- This will help keep them from being destructive as well, saving your furniture and belongings in the process.
Adopt From A Reputable Breeder
- Also, ensure that you get your Poodle from a reputable breeder.
- Check out their kennels as well as their other dogs so that you can see the environment that your puppy will be born into.
- Stopping a behavior right away can help Poodles to learn what is expected of them.
- Since they are highly intelligent, they learn quickly, and unwanted actions can be stopped and prevented.
Ensure They Are Healthy And Well
- One other thing to consider is that dogs may act out aggressively when sick or injured.
- They may be trying to protect the wound, injury or not show any signs of weakness and vulnerability.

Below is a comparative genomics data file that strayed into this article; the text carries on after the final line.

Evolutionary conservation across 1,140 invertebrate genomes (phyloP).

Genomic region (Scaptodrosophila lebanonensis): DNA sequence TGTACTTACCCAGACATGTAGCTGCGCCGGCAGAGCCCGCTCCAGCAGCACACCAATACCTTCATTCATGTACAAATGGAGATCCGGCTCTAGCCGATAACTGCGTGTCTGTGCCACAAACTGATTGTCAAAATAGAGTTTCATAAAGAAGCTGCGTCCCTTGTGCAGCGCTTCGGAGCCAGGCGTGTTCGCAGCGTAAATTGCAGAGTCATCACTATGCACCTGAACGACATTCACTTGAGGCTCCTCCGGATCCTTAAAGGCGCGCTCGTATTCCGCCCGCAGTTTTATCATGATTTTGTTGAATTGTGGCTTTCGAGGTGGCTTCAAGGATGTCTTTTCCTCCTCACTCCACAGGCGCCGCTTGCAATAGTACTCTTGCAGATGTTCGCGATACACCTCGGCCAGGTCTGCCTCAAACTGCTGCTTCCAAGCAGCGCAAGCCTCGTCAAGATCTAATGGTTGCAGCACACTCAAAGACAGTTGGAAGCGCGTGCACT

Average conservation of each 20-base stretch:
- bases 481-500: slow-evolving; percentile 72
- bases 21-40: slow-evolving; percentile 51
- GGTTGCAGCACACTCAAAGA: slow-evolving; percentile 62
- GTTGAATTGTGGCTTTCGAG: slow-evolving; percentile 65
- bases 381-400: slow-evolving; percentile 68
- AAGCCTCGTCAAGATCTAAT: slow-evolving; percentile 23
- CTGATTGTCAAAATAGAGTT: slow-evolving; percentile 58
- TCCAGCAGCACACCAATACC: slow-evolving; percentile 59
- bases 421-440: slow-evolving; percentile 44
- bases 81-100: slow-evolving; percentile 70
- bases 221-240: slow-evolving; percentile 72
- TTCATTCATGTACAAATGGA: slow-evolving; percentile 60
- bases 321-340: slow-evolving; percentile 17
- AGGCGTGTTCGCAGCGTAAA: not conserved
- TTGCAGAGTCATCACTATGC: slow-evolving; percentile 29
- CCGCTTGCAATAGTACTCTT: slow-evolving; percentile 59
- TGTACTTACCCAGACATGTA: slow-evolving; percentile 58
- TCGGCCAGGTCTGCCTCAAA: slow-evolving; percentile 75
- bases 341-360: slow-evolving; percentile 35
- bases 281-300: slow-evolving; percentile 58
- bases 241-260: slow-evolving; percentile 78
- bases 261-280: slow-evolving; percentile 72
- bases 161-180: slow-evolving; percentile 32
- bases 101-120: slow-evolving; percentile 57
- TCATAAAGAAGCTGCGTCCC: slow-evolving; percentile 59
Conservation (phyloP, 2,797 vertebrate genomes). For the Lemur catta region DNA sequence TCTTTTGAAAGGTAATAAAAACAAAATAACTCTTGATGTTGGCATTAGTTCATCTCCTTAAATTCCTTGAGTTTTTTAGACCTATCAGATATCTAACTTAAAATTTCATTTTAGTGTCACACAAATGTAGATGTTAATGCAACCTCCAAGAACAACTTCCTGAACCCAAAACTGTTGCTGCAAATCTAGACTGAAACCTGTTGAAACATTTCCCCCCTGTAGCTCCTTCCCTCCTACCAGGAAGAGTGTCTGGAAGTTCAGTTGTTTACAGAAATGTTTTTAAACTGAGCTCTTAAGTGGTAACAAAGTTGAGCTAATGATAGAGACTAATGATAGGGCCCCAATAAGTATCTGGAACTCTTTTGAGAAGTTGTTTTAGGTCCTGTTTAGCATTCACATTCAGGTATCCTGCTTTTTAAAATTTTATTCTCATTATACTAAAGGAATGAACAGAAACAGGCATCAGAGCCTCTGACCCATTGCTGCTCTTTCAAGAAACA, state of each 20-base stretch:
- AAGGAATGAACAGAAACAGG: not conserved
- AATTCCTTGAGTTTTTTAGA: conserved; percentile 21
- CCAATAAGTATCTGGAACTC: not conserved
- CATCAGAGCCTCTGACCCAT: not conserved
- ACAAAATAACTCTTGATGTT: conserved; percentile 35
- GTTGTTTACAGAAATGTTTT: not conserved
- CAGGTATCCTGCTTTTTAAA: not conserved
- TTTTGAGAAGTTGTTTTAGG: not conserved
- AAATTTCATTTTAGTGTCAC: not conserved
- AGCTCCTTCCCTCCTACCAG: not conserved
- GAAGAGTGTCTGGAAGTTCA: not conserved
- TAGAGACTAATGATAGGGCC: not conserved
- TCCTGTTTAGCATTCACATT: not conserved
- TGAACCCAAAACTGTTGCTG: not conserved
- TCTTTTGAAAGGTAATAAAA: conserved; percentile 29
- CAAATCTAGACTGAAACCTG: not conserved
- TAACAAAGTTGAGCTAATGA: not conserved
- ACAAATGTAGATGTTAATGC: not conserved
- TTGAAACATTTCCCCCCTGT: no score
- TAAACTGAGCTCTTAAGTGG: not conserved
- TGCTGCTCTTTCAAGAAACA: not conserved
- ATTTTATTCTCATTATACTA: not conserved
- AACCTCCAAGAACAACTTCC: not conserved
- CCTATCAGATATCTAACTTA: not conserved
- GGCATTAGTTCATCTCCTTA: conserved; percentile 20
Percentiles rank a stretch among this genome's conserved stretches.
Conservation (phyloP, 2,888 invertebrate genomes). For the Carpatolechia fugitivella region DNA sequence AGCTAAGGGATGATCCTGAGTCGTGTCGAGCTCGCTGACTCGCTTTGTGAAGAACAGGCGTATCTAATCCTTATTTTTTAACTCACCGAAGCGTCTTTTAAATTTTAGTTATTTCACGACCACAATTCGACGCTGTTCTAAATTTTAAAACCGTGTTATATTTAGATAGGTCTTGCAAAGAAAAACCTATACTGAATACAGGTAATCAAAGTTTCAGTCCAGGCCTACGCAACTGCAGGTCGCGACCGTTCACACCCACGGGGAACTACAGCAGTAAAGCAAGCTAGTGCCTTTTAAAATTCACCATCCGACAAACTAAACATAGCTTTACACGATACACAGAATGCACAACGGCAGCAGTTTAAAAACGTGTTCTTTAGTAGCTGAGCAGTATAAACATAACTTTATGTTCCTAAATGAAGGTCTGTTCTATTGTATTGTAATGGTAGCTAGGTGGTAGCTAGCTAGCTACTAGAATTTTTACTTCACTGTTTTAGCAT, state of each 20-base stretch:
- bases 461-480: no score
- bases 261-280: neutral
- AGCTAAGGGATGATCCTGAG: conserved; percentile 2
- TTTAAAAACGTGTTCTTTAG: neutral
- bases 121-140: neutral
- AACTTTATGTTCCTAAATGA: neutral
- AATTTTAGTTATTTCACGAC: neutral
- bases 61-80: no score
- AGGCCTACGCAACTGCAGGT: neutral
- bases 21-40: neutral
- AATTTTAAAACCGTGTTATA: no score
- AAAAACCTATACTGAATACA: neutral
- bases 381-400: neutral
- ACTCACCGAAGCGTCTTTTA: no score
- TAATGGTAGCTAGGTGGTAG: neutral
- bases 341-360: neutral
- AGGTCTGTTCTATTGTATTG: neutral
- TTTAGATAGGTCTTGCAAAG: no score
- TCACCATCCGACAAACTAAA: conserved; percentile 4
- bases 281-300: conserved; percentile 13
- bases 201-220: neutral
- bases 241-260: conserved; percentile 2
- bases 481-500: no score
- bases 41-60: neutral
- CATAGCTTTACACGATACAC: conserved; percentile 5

- This usually comes about all of a sudden, or what appears to be randomly or when they are touched.
- So, if you notice or suspect they are suffering, you should contact and consult a vet.
- With some medication or other modifications you may find that any acts of aggression naturally subside.
Talk to Your Vet about Your Aggressive Poodle
Your poodle may be sick or need medicine for their anxiety. Humans sometimes need a doctor’s help, so why shouldn’t our beloved pets?
- Make sure to give the vet all the information you have about how your pet is behaving, what situations cause the behavior in your dog, and what you’ve done to try to correct it, if anything. If you have a specific health worry, don’t be shy about presenting it to the vet. We know our animals in ways vets can’t because bonds have been formed, and trust has been established. Your pet may not act the same way in front of a vet as they will with you.